As the new semester begins, many AU students are out of the bookstore to purchase their textbooks from online vendors. These other resources, including Half.com, Amazon.com and IBeatMyBookstore.com offer textbooks for significantly less than the prices offered by the campus store, which is run by Efollett.
AU contracts out to Efollett to run the campus store. This contract legally prohibits the university from promoting any textbook vendor other than Efollett.
Though it makes bureaucratic and financial sense for the university to contract out the management of the bookstore, this arrangement undoubtedly hurts students in the long run. Many students simply will not buy books if they know that an expensive book will be used very little, if at all.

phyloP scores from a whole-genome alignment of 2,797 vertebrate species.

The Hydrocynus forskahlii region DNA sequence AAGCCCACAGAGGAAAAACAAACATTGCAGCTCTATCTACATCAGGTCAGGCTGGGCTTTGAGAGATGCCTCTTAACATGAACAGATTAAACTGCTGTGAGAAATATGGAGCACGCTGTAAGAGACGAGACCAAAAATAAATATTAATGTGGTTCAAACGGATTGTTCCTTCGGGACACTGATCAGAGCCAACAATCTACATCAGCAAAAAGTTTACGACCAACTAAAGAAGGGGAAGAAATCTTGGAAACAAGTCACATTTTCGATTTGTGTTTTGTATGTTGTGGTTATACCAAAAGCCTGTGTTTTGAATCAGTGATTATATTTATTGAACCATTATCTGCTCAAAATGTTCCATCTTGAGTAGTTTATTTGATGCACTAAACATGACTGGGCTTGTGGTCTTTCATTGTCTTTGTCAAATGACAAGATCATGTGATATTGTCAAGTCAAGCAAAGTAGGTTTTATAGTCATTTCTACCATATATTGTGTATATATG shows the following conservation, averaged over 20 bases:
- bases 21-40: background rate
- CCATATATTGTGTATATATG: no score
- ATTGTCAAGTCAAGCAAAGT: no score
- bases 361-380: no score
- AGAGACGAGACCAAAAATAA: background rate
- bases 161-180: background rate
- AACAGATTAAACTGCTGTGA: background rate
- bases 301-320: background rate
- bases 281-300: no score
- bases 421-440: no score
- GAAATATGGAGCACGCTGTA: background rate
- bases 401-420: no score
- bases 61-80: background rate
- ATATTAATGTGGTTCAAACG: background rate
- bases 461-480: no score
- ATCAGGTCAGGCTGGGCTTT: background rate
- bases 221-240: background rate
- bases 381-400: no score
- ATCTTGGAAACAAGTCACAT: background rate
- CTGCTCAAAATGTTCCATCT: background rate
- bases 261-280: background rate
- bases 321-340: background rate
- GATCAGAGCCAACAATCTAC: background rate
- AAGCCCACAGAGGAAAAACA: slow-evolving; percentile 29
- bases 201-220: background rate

It’s not entirely the fault of the university and Efollett, however. Professors should do their part to use the cheapest textbooks possible and put small portions of books on e-Reserve when possible. Additionally, if professors submit their book list on time, the bookstore can buy back an appropriate amount of copies from the previous semester, increasing the value of the students who sell back and providing more used copies for students taking the class in the next semester.
Textbook prices might be improved by competition. Regardless, it’s ridiculous that the univeristy cannot provide its students with information about other textbook vendors that could save money.